RAMALLAH, West Bank (Reuters) - Palestinian schoolteachers agreed to end a month-long strike on Saturday, heeding a call by President Mahmoud Abbas to go back to work despite only some of their demands being met, the teachers’ union said.
More than 25,000 teachers in the West Bank have been on strike over pay and benefits since Feb. 10, causing chaos for schools, pupils and parents, and prompting the Palestinian Authority to deploy police on the streets of Ramallah.
“With pain squeezing our hearts, we can only thank President Mahmoud Abbas ... he came up with some new offers, even though they have not fulfilled all our needs and demands,” the teachers’ union said in a statement.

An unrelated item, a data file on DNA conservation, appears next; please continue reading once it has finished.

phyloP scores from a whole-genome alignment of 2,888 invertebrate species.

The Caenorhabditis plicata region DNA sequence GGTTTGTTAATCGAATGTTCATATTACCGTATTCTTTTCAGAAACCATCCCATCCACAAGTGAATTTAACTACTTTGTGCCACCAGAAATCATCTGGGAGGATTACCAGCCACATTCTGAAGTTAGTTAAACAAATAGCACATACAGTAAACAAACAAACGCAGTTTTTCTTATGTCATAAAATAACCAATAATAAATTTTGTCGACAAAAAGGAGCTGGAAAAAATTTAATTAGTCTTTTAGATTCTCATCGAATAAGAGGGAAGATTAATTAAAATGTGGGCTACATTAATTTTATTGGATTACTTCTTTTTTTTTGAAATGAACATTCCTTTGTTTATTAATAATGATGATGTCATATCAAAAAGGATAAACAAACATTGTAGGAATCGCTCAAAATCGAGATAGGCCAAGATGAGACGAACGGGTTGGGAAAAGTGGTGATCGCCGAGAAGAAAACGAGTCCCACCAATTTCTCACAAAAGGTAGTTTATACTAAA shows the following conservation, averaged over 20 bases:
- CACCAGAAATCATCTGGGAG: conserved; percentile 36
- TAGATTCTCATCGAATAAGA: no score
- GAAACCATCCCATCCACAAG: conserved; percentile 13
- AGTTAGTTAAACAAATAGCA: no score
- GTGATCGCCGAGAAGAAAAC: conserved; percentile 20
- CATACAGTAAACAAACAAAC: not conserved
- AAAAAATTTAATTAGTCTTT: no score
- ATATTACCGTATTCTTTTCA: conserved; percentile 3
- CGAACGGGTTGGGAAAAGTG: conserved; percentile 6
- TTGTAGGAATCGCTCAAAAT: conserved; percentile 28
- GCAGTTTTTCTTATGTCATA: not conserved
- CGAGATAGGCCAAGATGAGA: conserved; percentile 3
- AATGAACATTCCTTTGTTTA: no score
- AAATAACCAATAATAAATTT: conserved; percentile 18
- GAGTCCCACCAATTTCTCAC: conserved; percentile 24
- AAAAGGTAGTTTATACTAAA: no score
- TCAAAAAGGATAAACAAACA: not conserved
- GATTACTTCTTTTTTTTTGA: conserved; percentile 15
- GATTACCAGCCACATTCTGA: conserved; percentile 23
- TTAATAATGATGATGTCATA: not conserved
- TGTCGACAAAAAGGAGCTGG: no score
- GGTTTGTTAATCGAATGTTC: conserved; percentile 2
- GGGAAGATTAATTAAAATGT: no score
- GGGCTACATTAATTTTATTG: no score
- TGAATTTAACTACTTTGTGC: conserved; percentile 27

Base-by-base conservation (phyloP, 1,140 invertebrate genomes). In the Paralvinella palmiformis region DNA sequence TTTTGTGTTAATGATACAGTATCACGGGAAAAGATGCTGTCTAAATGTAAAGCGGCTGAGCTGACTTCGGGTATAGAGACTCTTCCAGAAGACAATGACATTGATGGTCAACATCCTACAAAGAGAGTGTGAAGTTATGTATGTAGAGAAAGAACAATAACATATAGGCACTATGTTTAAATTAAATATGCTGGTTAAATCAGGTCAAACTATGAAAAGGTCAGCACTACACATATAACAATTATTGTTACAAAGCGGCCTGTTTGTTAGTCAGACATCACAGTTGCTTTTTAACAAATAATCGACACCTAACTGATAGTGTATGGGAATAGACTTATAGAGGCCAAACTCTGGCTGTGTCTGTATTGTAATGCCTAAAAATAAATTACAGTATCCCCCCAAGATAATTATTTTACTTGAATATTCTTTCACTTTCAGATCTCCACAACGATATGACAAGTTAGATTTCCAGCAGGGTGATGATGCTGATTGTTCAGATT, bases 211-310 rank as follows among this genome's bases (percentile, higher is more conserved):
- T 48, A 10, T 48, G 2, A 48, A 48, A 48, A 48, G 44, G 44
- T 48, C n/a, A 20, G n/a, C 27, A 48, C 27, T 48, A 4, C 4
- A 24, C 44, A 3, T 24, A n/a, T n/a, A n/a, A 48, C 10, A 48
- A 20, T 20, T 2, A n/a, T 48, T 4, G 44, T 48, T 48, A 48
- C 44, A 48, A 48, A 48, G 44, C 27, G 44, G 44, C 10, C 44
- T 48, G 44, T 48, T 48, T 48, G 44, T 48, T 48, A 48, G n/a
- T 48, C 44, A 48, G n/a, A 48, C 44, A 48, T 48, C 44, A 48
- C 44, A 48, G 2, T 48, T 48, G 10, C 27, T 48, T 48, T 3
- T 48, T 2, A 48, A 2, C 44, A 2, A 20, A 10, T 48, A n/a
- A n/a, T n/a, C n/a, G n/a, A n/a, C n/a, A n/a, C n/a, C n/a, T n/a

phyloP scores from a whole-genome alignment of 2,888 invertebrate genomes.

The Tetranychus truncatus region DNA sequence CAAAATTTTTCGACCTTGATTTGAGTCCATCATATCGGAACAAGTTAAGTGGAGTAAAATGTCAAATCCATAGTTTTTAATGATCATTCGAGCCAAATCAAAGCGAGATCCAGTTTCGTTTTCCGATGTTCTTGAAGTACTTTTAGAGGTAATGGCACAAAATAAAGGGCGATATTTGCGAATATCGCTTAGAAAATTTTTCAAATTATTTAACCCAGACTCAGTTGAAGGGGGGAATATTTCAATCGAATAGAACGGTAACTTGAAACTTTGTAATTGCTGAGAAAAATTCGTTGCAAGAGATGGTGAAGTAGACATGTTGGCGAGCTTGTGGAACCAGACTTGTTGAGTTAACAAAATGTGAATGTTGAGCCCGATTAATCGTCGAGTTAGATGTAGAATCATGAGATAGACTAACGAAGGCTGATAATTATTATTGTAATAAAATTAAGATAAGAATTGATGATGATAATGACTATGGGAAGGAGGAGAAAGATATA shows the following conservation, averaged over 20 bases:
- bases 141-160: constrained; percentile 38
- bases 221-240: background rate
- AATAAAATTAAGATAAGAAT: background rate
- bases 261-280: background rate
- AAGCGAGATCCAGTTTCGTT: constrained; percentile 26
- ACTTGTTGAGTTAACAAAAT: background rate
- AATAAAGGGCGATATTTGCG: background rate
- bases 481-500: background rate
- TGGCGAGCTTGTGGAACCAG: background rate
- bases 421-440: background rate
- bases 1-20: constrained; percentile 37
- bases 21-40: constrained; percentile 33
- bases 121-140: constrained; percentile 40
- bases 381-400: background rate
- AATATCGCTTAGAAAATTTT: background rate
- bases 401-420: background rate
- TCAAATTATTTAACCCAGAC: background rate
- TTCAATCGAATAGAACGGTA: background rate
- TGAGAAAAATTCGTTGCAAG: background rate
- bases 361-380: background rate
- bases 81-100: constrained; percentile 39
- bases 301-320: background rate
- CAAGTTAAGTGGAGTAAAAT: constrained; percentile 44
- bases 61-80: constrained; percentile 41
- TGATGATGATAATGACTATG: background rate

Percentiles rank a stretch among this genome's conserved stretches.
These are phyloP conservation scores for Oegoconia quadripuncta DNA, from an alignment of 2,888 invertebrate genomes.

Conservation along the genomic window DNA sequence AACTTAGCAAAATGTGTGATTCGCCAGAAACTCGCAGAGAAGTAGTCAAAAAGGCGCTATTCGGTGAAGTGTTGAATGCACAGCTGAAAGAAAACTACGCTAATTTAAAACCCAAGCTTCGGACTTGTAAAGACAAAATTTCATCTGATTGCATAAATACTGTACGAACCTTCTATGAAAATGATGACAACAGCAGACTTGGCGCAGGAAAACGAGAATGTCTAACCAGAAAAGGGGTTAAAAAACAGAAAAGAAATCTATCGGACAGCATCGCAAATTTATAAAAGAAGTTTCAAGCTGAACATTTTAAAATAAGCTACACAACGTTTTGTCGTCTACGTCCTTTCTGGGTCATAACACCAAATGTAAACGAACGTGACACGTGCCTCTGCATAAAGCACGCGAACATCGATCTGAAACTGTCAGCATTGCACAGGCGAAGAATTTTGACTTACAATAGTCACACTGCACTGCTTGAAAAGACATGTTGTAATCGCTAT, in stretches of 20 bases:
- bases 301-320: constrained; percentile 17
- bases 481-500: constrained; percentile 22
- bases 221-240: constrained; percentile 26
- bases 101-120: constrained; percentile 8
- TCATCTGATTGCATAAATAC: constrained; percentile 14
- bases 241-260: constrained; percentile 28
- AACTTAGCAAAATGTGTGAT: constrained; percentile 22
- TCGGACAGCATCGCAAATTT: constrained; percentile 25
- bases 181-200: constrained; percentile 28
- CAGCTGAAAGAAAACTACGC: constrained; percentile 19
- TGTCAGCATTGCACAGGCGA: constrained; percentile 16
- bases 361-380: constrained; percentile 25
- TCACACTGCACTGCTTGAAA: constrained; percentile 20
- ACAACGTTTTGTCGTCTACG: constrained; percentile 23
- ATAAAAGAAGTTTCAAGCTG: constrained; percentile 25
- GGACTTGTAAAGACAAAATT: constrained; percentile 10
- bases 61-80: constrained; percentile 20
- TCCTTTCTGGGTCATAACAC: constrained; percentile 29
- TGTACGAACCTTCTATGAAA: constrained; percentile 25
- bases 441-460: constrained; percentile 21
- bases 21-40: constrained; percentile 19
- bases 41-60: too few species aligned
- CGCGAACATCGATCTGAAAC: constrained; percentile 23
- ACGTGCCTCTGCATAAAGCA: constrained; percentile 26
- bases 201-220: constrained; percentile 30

The official WAFA news agency said the teachers would receive back pay in four instalments by September, and a 10 percent pay rise from 2017-2018.
With the West Bank’s economy struggling, the Palestinian Authority in debt and Israel’s occupation causing constant pressure, little money is available to raise teachers’ salaries.
During the strike, thousands of protesting teachers thronged the downtown area of Ramallah, the seat of the Palestinian government, complaining that they receive far fewer benefits than other government employees.
It was one of the most serious and extended work stoppages in the Palestinian territories and resulted in more than 540,000 children sitting at home or roaming the streets.
Reporting by Ali Sawafta and Nidal al-Mughrabi; Writing by Ori Lewis; Editing by Kevin Liffey